We created an interview guide with prompts to help people. I literally would transcribe, interview, take notes, and put together their story. We were very careful about sharing the story back with them to approve it and make edits to it. If it’s representing their story, it’s very precious to a person. We were careful about making sure that what we were presenting, even if it was anonymous, that it was an accurate representation and what they wanted to feel and say about their grief. That was important.
We wrote this book. We both have professional lives, jobs, and other things occupying our time. The two of us put this book together in about 6 to 8 months, 6 months of writing, and 8 months by the time it was published. What’s so amazing about this book is that we wrote when we were in a positive frame of mind, when we were feeling inspired, and when we had a flow. We would ride these waves of inspiration and positive energy and start writing. We’d read what we wrote and then add to it or tweak it and have these wonderful moments.
It was not forced in any way. We were not writing on demand or with deadlines or anything. It was like divine inspiration. We had so many wonderful moments writing it together. You could see little light bulbs of light going off in our heads when we would get together because we would get together in person from time to time. A lot of this we did over Google documents and Zoom calls. It all worked, but it was energetic, positive, universal, another force going on in there.
Comically, there were moments in the book that we’d be reading it and have to call the other person and be like, “I read. This is such a great line. Did you write that?” Amy would be like, “I don’t think I did. Did you write that?” We got to this point and this was our intention. We would write this book and we have no idea who wrote certain sections because we worked together so harmoniously. It also adds, again, that layer of anonymity for some of our stories. We wanted it to be written in such a way that we don’t know who wrote which parts because we collaborated so deeply that the voice of the reader is every woman who contributed and every woman who reads it. It’s written in your voice.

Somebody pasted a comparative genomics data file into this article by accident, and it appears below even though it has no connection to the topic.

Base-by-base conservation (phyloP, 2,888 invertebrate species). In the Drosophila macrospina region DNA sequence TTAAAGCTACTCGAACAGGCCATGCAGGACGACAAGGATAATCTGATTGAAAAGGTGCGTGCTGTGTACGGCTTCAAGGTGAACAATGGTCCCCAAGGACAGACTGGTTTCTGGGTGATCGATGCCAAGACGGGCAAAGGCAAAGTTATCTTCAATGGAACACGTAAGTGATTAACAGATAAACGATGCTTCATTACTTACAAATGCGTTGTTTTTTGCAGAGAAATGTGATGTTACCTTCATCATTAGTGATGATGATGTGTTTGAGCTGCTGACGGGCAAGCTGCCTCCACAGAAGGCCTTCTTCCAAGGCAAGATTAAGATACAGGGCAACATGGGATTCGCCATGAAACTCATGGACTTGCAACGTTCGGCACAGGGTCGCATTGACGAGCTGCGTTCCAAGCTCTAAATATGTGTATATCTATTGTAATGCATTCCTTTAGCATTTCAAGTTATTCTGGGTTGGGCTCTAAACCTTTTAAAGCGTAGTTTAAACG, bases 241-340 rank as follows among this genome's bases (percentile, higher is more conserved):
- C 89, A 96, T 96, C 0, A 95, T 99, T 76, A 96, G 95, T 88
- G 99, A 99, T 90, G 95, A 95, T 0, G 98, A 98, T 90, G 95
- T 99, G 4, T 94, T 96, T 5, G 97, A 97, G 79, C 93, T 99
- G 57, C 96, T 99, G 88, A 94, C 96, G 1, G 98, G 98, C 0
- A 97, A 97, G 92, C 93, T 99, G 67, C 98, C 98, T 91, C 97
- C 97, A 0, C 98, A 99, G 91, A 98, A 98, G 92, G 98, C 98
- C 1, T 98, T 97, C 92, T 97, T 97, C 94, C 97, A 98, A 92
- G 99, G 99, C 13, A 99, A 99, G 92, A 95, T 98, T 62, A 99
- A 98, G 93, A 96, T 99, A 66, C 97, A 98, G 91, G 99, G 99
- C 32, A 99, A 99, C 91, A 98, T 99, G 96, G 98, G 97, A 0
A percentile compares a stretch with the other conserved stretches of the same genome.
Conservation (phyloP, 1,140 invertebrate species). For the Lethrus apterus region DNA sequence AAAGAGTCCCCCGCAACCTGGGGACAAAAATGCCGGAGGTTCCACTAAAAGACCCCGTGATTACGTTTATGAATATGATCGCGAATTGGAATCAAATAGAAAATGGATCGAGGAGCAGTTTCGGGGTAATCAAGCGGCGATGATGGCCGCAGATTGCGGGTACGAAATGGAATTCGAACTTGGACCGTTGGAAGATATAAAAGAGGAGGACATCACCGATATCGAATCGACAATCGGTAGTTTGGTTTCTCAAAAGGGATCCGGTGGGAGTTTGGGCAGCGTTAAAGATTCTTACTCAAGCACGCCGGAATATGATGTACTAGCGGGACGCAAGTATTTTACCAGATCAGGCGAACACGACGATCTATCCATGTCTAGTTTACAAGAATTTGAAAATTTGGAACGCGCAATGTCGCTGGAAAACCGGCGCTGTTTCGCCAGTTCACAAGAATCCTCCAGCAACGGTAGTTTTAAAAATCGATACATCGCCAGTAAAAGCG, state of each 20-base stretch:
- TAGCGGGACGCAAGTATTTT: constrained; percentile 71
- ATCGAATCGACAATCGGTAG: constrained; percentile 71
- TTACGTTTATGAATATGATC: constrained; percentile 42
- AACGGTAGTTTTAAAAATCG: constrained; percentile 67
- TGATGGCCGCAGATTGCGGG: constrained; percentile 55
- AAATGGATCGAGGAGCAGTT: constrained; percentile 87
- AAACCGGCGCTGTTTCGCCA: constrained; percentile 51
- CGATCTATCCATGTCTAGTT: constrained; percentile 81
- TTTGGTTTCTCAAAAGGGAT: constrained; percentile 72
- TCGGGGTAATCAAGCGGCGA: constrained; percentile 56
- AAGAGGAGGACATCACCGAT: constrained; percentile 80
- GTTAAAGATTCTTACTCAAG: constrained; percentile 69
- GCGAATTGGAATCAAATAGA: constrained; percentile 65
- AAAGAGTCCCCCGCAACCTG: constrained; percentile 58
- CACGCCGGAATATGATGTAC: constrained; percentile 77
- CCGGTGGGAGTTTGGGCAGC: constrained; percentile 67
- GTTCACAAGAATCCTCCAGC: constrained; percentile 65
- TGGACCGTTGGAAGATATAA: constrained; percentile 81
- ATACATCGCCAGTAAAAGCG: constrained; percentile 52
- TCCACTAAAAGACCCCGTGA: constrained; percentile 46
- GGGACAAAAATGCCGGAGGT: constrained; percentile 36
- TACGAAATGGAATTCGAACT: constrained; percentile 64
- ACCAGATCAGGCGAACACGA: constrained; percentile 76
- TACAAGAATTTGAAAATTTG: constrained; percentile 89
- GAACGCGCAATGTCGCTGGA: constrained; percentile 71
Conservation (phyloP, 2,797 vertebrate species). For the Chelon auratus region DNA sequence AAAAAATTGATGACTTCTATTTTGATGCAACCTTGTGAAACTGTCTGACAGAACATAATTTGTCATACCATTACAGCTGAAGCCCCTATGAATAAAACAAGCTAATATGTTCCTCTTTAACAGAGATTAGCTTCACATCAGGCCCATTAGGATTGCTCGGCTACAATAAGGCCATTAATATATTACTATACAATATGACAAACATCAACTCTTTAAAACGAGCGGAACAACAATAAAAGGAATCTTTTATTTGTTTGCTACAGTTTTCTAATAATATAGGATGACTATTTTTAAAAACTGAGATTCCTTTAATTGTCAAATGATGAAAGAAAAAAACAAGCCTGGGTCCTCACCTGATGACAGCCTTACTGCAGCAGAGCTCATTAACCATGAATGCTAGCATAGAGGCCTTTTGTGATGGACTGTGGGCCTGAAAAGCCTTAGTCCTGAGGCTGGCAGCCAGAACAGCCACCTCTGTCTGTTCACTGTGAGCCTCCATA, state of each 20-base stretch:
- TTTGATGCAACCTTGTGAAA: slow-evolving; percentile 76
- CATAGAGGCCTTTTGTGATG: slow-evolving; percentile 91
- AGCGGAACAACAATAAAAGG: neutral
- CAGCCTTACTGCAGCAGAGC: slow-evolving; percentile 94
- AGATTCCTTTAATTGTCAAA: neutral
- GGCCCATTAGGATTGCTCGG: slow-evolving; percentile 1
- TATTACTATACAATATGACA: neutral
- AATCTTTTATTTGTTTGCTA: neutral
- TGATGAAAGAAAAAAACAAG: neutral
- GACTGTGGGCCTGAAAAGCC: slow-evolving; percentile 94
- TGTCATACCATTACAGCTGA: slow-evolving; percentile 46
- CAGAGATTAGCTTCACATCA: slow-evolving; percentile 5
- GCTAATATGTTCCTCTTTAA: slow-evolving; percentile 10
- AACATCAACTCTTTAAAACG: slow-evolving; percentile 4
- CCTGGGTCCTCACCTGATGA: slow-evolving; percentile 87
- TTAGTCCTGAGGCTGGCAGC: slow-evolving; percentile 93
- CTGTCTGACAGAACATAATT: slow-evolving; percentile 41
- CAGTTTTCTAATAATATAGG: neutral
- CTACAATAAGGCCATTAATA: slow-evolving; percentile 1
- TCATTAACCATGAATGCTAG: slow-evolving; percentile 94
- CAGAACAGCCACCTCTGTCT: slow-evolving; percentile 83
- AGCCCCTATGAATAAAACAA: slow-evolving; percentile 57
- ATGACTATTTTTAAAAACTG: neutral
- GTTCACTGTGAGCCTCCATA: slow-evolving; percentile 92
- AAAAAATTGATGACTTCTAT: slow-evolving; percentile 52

We thought that that was something that sets us apart as creators and it also sets this book apart. When we started reading the Amazon reviews of the book, we were blown away. These are people we don’t know. The things that people said, we’re like, “Oh, my goodness.” People’s lives are being changed because we were brave enough to tell a story and share that with the world. These people’s lives are being changed and their hurts are being healed. That is beyond.
Beautiful inspiration and insights for those who are reading who are aspiring authors, the whole writing process, the creative inspiration process, being able to create that flow of energy of divinely-sourced content many times, and then the process. I enjoyed the story of holding space for the women that submitted their stories and being very careful in terms of the interpretation or the read-back, or what I heard you say back to them to make sure that it was not alarming or retraumatizing for them in that process.
Also, having mental health practitioners review the book to see how it will be received and if it is carefully crafted and delivered to make sure that everyone receives it well. Those are all great stories. I want to jump in here to the speed round to hear what you ladies are creating next. The first question is, what is your legacy?
Grief is complicated, joy simple, and hope is the bridge. That’s my legacy.
This might sound funny and strange but however you do it, it doesn’t have to be through a book, but share your story. You got to let it out of your system. It can do so much for moving you ahead to share your story and it does so much for other people. Sharing your story creates so much connection and it raises human consciousness. That’s what this book is all about. It’s about raising awareness. It’s about raising human consciousness and connection. You realize, “My story is unique. My story is important. I’m also not alone.” We’re all mysteriously connected in one way or another.
I always say that storytelling is the anecdote of so many things. Storytelling is the anecdote of hate, grief, and shame. Being able to share your story is such a connective tissue for humankind. Beyond When She Grieves, what is your favorite book?